Park City envisions another project celebrating Winter Olympic legacy
Park City could mark the community’s prominent role in the 2002 Winter Olympics with another legacy project, something that would celebrate the past Games at a time when the Olympic region of Utah is poised to bid on a future Games.
The Park City Public Art Advisory Board, a City Hall panel that has influence as taxpayer-funded art projects are considered, has indicated it wants municipal discussions about a permanent project based on the Olympic legacy along Main Street. A written update drafted for Mayor Andy
Beerman and the Park City Council in anticipation of a City Council meeting on Thursday indicated the Public Art Advisory Board is interested in a project that “engages patrons on Main Street,” describing possibilities like sculptures, murals or unspecified other sorts of artworks. A project would “continue to celebrate City’s Olympic Legacy and hopeful future bid.” The update notes a $50,000 price with a funding source to be determined. An accompanying report to the elected officials estimates a completion date by 2020.
The update does not provide details, and it seems numerous decisions will need to be made before some sort of Olympic legacy project is pursued. The report does not identify a precise location along Main Street, as an example.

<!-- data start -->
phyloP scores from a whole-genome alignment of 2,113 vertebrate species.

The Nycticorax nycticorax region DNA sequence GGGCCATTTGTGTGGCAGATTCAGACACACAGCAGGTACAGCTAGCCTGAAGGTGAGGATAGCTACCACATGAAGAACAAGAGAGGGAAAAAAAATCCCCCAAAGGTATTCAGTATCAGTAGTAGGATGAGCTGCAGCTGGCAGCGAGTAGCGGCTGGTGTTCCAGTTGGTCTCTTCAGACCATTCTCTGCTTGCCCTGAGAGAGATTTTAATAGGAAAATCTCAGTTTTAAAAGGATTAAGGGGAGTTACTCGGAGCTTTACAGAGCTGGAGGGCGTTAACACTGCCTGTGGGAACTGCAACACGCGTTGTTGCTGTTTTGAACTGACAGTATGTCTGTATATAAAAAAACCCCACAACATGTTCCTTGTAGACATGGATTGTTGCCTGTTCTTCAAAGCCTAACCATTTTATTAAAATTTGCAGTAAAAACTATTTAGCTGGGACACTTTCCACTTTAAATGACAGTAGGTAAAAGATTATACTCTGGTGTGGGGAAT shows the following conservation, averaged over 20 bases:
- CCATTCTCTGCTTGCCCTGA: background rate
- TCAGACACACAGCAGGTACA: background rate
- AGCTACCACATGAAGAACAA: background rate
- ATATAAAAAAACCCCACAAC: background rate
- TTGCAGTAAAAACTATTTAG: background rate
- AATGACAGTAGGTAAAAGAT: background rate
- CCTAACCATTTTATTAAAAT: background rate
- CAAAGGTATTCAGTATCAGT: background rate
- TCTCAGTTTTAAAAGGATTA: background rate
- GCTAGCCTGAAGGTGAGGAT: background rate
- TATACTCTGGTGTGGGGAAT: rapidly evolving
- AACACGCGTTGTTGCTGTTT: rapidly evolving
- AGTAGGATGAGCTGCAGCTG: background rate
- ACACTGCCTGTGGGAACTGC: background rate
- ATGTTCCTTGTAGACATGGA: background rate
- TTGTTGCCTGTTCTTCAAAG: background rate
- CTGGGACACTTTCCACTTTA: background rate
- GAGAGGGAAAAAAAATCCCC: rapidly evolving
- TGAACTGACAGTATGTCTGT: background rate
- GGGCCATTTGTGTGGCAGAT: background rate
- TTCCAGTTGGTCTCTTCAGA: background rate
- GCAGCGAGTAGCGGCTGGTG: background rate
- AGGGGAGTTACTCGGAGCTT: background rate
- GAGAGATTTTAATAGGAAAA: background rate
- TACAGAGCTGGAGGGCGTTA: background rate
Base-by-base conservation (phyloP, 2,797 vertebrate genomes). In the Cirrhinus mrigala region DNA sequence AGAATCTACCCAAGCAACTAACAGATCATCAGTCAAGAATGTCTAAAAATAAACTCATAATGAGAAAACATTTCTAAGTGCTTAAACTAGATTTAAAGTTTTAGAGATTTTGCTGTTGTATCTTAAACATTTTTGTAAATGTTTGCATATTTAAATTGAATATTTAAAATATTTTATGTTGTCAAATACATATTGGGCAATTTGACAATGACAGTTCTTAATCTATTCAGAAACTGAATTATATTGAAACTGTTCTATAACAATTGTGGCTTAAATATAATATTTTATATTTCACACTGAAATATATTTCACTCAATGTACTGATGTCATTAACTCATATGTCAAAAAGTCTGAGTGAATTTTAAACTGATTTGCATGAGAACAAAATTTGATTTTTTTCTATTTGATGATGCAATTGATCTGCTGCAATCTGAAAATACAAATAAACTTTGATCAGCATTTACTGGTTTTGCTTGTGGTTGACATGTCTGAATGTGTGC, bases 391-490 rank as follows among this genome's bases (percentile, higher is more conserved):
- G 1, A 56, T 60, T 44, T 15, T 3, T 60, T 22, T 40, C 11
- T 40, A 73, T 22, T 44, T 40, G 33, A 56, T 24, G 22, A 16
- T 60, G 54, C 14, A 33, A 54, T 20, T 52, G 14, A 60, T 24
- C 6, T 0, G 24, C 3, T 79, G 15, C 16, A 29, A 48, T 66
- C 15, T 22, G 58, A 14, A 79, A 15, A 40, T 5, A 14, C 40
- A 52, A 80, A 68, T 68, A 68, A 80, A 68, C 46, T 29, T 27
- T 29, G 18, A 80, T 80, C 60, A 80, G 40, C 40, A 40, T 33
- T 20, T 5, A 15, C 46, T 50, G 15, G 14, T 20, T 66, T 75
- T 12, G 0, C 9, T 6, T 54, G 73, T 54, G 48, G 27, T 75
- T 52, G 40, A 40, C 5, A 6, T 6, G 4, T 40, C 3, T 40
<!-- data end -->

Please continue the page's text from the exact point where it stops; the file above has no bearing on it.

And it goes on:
Main Street was one of the highlights of the Olympic region during 2002. City Hall opted to turn Main Street into a pedestrian-only celebration zone during the Games, drawing large crowds of revelers for concerts, pin trading and other entertainment. The shopping, dining and entertainment strip received widespread publicity during the Games as the international media was drawn to the festivities.
It would be likely Main Street would be tapped in a similar fashion in a future Games. The United States Olympic Committee has selected Salt Lake City as the bid city for a future Winter Olympics. The efforts are focused on the Games of 2030.
There are few reminders of the Games remaining on Main Street. The most prominent had been a giant sculpture of a torch that stood at one of the corners of the intersection of Main Street and Heber Avenue for nearly a decade after the Games. It was moved to the intersection of Kearns Boulevard and Bonanza Drive in 2011. Another large sculpture marking Park City’s role in the Winter Olympics was installed along S.R. 224 while the Olympic Welcome Plaza is located at the intersection of Park Avenue and Kearns Boulevard.
Park City sees the Olympic legacy as something that separates itself from nearly all of the other mountain resort competitors as it continues to provide a marketing tool 17 years after the closing ceremonies.
The Park City area hosted approximately half of the competitions during the Olympics. Park City Mountain Resort, Deer Valley Resort and the Utah Olympic Park were important athletic venues in 2002. PCMR hosted ski racing and snowboarding events, Deer Valley hosted ski racing and freestyle skiing contests and the Utah Olympic Park was the location of sliding sports and ski jumping. Each of the venues has been tapped as part of a future Olympic bid as well.
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Several people approached Mayor Andy Beerman and the Park City Council this week pressing issues important to senior citizens. The issues include the availability of housing for people who want to age in the community.